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Step up to the challenge

14 May 2018

Stephen Morris, UK fall protection technical specialist at science-based technology company 3M, outlines the hierarchy of controls to follow when protecting against falls from height

Falls from height caused fewer workplace fatalities in 2016/17 than in any other year on record, according to the Health and Safety Executive’s (HSE) latest figures.

The provisional data show that 25 such deaths occurred in the UK during this period, compared to 37 the previous year and an annual average of 40 since 2012/13.

This may be a positive sign of increasing awareness among employers. However, the HSE has cautioned that “it is possible that the sharp drop in the most recent year can be explained by natural variation in the figures".

To ensure that the downward trend continues, employers might consider the start of the new year as an opportunity to ensure their safety procedures are in order. To help them, a reminder of some of the key principles of selecting and implementing fall protection control measures may be valuable.

All work at height needs to be appropriately planned. The planning stage will include the identification of both hazards present and those that could occur, as well as an assessment of the risks associated with these hazards. This process should take into consideration the height of the tasks being carried out, their duration and frequency, the access and egress from the workplace, and the condition of the elevated surfaces being worked on.

Next, employers should use this assessment to help them follow the established hierarchy of controls, which can be divided into three simple stages – avoidance, prevention and mitigation.


Wherever reasonably practicable, those responsible for worker safety should first seek to avoid the risk of a fall from height altogether. In other words, as much work as possible should be carried out on the ground.

To determine whether or not this is reasonably practicable, employers should balance the risks against the control measures required to avoid them, in terms of money, time and trouble. The HSE states that employers do not need to take action in this way if doing so would be ‘grossly disproportionate’ to the level of risk.


Where complete risk avoidance is not practicable, the next step is to consider ways of preventing a fall.

The preferred way of doing this is to use collective fall prevention measures. These are controls that protect everyone who is at risk, rather than just individuals, and require no action from the person working at height in order to be effective. For example, fall prevention equipment includes permanent or temporary guardrails, scissor lifts and tower scaffolds.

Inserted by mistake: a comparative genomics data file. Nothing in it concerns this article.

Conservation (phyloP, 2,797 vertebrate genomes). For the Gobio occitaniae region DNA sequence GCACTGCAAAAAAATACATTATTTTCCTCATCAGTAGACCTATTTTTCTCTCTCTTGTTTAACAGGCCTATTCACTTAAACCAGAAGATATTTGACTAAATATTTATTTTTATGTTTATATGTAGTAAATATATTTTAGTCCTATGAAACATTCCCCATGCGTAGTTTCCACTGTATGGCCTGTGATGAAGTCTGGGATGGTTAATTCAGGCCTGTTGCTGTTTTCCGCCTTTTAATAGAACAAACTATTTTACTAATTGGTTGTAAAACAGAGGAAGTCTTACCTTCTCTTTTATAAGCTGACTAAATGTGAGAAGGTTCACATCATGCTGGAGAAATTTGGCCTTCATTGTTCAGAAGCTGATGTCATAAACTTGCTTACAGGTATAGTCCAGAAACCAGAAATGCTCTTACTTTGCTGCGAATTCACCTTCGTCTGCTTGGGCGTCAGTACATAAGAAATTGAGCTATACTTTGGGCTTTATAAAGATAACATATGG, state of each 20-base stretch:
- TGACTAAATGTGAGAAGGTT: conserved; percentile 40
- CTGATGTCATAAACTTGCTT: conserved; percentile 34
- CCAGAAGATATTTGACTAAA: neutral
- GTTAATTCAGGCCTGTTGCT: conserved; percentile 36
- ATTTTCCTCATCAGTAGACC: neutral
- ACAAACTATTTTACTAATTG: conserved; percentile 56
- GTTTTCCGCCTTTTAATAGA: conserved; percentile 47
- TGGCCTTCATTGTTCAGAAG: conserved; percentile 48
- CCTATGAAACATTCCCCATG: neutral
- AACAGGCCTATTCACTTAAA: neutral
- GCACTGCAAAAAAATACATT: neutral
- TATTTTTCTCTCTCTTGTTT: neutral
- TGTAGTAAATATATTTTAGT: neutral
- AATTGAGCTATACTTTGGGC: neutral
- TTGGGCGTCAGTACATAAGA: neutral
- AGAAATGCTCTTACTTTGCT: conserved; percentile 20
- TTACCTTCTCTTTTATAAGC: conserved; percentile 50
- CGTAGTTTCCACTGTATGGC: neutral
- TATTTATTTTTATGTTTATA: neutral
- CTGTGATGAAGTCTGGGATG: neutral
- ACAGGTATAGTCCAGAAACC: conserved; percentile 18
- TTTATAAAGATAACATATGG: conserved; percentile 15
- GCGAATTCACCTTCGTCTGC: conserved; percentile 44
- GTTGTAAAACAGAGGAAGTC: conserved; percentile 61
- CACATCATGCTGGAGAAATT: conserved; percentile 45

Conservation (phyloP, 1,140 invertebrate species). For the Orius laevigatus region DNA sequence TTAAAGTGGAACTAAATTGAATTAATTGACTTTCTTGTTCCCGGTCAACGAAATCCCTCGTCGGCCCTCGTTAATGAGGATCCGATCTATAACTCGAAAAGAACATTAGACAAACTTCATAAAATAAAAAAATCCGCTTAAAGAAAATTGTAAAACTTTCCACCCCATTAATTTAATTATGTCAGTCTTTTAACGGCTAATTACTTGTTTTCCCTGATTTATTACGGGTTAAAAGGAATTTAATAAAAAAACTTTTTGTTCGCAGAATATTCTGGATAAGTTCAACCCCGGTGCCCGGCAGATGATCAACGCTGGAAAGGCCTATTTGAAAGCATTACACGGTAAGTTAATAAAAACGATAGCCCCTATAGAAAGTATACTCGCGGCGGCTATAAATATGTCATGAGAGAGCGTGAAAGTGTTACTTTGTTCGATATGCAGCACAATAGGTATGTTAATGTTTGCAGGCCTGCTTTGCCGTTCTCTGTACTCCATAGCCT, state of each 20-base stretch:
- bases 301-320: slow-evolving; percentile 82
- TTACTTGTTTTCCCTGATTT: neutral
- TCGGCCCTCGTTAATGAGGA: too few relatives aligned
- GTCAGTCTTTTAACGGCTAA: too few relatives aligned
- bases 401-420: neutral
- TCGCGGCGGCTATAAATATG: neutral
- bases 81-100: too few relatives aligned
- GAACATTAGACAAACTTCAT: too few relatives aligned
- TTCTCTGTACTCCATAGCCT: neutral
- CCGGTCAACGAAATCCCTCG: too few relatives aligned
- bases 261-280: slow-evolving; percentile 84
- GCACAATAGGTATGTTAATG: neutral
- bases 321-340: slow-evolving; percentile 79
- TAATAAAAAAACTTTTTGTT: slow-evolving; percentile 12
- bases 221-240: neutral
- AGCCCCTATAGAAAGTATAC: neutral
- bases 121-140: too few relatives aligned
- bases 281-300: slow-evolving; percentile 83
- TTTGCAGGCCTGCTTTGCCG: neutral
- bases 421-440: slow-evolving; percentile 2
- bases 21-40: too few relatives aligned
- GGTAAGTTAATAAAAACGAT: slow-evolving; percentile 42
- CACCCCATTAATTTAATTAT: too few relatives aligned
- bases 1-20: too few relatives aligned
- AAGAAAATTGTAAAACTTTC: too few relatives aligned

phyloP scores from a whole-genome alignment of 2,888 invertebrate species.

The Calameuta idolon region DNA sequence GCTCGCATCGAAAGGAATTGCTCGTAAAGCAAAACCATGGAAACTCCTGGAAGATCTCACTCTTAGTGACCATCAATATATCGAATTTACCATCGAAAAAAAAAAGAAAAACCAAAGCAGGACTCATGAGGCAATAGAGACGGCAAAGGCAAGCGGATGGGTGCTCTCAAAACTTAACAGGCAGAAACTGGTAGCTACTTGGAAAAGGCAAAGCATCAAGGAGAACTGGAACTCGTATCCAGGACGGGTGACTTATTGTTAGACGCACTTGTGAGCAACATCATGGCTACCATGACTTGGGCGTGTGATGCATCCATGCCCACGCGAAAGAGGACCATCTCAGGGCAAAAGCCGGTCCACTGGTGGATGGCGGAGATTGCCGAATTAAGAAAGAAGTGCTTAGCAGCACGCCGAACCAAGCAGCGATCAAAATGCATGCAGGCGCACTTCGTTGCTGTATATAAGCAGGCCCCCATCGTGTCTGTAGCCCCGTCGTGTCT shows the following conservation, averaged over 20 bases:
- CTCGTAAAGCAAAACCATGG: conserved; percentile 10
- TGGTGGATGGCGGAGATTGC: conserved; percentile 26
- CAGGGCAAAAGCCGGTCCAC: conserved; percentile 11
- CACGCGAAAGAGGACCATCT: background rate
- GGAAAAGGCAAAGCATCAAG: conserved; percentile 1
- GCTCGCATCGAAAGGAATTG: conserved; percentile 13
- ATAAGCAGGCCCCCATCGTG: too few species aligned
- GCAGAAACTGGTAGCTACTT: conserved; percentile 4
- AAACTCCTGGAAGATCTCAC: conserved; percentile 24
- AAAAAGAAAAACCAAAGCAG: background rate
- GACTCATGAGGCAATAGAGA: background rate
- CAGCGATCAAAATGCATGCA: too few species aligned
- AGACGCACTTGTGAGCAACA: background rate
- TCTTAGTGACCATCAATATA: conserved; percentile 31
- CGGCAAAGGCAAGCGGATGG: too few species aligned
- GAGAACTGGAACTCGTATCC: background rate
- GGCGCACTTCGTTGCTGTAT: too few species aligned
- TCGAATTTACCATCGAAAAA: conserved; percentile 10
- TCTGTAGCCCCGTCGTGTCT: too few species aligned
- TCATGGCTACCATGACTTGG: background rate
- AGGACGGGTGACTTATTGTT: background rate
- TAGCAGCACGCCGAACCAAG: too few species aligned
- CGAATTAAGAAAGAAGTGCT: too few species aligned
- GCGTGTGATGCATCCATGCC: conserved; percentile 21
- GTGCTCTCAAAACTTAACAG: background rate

The second method of prevention involves using personal fall prevention equipment, commonly referred to as work restraint. A typical work restraint system connects the harness-wearing user’s back to a suitable anchor point with a lanyard of a length preventing them from falling from an unguarded edge or gaining access to a fragile surface.


Only when the work needs to be completed at height and fall prevention has been ruled out as an option should employers look at mitigation measures, such as personal fall arrest equipment. A fall arrest system needs to stop the person before they make contact with the solid surface below, whilst limiting the amount of force the person is subject to in arresting the fall. To limit the forces experienced, dedicated fall arrest equipment will include a system to absorb much of the force generated in arresting a fall. Careful planning is needed to ensure that the appropriate equipment for the situation is selected.

As well as adhering to the hierarchy of controls, employers need to familiarise themselves with all the requirements of the Work at Height Regulations 2005, which can be found online at http://www.legislation.gov.uk/uksi/2005/735/contents/made.

Among the regulations’ key stipulations, employers must ensure that everyone involved in working at height is competent, or, if being trained, supervised by a competent person. This includes competency in organisation, planning, supervision and the supply and maintenance of equipment.

To help people become competent in the planning, supervision and undertaking work at height, 3M offers a range of working at height courses for all roles and activities, as well as bespoke solutions.